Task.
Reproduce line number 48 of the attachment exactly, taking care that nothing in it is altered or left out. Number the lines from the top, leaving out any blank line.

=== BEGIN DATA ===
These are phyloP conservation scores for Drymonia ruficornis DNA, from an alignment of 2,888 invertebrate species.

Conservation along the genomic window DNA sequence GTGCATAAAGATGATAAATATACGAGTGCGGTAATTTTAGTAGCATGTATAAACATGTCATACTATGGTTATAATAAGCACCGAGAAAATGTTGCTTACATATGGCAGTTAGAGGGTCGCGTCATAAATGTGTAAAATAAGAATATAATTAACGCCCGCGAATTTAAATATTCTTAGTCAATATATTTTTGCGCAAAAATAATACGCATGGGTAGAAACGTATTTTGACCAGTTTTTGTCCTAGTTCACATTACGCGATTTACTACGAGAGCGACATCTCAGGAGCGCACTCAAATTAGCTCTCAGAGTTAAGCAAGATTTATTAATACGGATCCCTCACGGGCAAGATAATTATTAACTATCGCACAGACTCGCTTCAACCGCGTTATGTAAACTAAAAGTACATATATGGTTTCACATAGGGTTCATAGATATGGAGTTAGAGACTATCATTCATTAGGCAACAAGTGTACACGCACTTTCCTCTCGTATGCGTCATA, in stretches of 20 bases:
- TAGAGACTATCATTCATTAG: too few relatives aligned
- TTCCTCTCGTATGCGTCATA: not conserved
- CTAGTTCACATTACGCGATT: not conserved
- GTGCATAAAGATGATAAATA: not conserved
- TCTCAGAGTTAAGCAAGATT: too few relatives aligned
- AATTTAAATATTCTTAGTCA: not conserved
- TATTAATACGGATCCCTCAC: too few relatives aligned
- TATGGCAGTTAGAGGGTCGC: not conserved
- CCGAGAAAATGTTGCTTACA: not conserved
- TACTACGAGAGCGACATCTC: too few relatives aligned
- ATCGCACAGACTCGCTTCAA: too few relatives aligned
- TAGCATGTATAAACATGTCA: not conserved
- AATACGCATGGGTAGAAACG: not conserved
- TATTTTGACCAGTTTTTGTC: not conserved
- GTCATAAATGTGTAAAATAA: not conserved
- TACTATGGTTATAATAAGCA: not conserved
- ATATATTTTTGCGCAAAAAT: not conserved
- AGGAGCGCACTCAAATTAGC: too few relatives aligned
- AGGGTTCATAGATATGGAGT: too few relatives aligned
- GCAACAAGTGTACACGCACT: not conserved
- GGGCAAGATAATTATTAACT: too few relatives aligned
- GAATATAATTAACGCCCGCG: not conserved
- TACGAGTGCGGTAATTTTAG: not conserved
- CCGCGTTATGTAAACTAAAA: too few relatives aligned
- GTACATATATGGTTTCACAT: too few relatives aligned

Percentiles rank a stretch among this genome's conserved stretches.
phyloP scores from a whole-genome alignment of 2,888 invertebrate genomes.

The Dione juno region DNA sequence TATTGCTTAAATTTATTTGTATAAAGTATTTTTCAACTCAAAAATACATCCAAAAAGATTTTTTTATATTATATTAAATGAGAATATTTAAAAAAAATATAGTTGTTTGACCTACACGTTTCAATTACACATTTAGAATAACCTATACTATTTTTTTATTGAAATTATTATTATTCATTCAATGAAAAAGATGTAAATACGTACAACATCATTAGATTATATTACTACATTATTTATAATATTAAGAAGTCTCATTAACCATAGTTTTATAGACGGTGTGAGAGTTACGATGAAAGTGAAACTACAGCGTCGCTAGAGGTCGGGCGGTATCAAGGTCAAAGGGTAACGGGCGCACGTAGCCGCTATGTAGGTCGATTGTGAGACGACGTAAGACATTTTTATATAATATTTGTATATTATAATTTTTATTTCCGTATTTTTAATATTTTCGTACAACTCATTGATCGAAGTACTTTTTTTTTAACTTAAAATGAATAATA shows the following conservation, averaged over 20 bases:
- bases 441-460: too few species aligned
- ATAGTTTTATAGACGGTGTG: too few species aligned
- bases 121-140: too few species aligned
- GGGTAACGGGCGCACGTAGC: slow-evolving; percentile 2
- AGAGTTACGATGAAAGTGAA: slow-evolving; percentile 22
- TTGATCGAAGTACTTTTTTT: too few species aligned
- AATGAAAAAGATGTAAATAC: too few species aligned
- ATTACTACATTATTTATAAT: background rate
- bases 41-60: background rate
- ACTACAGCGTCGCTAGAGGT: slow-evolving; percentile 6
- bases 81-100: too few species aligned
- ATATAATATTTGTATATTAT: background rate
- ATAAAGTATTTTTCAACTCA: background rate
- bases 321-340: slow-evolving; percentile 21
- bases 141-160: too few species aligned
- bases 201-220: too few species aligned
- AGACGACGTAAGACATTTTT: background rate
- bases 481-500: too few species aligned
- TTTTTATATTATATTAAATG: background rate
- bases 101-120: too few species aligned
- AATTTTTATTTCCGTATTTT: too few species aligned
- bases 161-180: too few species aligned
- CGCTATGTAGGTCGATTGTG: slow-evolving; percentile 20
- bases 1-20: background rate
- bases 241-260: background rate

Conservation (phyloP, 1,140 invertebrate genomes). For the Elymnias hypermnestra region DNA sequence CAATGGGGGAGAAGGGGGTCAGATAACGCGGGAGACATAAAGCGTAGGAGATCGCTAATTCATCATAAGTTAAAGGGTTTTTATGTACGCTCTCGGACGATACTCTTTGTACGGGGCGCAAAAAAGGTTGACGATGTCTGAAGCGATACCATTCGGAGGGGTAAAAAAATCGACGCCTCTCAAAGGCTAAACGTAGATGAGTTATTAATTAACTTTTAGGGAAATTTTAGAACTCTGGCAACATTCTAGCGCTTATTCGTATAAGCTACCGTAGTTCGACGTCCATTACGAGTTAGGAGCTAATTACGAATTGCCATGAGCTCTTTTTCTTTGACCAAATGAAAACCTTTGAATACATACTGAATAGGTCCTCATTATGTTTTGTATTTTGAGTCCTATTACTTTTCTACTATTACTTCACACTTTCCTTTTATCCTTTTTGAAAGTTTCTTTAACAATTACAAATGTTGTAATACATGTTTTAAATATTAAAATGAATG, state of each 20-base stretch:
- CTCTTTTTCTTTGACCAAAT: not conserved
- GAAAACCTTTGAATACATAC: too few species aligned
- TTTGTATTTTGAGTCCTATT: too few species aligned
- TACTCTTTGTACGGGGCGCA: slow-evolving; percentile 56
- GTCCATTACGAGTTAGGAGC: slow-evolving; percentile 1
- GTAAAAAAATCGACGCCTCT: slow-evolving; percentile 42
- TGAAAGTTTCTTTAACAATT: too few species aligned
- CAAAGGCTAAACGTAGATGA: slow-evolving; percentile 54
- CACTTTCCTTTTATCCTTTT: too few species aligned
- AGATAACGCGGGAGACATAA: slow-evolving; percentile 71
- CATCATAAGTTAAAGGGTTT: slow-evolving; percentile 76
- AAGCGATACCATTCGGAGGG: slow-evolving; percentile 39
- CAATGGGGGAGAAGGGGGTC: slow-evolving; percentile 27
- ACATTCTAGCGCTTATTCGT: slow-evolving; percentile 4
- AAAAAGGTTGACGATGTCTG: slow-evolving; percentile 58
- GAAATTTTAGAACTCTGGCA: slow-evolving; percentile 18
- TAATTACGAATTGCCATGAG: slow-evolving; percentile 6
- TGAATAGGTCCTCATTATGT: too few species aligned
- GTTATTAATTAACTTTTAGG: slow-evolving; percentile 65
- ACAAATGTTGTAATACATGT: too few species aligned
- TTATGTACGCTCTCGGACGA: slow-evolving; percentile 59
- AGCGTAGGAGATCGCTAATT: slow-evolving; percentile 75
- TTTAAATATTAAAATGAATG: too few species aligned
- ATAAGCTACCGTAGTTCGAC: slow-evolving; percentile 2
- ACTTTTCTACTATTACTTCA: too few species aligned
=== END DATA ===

- bases 481-500: too few species aligned